City is leading the turbomachinery work package of the SCARABEUS project. The project aims to demonstrate that the application of supercritical CO2 blends to concentrated-solar power plants has the potential to reduce CAPEX by 30% and OPEX by 35% with respect to state-of-the-art steam cycles, thus exceeding the reduction achievable with standard supercritical CO2 technology. This translated into a levelized cost of electricity lower than 96 €/MWh, which is 30% lower than currently possible.

As the leader of work package 3, the team at City is focussing on the design of the turbomachinery components for the SCARABEUS project. The objectives are:

*to develop innovative turbomachinery designs that can operate with high efficiency across the range of anticipated variable operating conditions;

*to provide data to enable accurate calculations of cycle performance and costing of the proposed plant;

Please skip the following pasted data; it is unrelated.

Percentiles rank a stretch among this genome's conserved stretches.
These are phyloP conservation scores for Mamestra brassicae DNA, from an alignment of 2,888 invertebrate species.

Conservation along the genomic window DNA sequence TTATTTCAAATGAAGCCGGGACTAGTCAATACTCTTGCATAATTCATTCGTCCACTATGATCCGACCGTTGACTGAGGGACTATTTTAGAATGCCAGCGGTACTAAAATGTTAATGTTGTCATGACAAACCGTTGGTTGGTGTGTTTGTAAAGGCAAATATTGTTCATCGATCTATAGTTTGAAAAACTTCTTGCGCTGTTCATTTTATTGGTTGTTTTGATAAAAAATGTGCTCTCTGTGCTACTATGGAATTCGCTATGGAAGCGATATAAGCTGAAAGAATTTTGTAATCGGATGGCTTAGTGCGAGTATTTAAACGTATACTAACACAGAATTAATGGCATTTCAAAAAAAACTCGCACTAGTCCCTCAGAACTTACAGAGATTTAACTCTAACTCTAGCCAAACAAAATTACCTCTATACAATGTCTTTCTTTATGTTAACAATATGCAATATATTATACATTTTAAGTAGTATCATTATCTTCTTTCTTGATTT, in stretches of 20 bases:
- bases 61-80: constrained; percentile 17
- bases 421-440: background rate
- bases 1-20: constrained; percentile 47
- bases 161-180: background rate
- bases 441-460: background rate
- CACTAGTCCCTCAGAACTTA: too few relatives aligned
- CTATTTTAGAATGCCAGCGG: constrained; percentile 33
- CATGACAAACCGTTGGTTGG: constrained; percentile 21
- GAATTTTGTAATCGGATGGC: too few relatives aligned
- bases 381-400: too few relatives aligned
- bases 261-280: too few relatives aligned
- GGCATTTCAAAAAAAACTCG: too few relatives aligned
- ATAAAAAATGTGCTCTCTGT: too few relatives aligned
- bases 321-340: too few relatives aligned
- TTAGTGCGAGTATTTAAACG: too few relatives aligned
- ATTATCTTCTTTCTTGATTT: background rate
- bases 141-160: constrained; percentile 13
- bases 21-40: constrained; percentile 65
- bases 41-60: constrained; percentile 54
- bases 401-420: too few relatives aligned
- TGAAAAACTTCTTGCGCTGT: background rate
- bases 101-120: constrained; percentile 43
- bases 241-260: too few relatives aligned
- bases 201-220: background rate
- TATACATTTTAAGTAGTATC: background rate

*to identify a suitable pump for the system.

Apr 2019

Mar 2023

Dr Martin White


Next generation waste-heat recovery systems based on two-phase expansion

The generation of power from waste heat using organic Rankine cycles (ORC) could be enhanced by up to 30% through two-phase expansion. However, this has not been successfully realised due to a lack of two-phase expanders. Dr White’s RAEng Research Fellowship seeks to explore the design of two-phase turbomachinery for this application through a combination of numerical and experimental investigations of two-phase expansion processes, and system optimisation of thermodynamic systems involving two-phase expansion. The ultimate aim of this research is to develop fundamental understanding, alongside advanced modelling and simulated methods, of the two-phase expansion of unconventional working fluids, and to investigate the concept at a laboratory scale.

Sep 2020

Aug 2024

Prof. AbdulNaser Sayma

Dr Jafar Al Zaili


NextMGT- Next Generation of Micros Gas Turbines for High Efficiency, Low Emissions and Fuel Flexibility


The overarching aim of this multidisciplinary, inter-sectoral project aims to train fifteen outstanding early stage researchers to be ready to meet the challenges in the field of micro gas turbine technology, economics, policy and regulations in addition to industrial and interdisciplinary training to contribute to realising the impact on the society and their career prospects.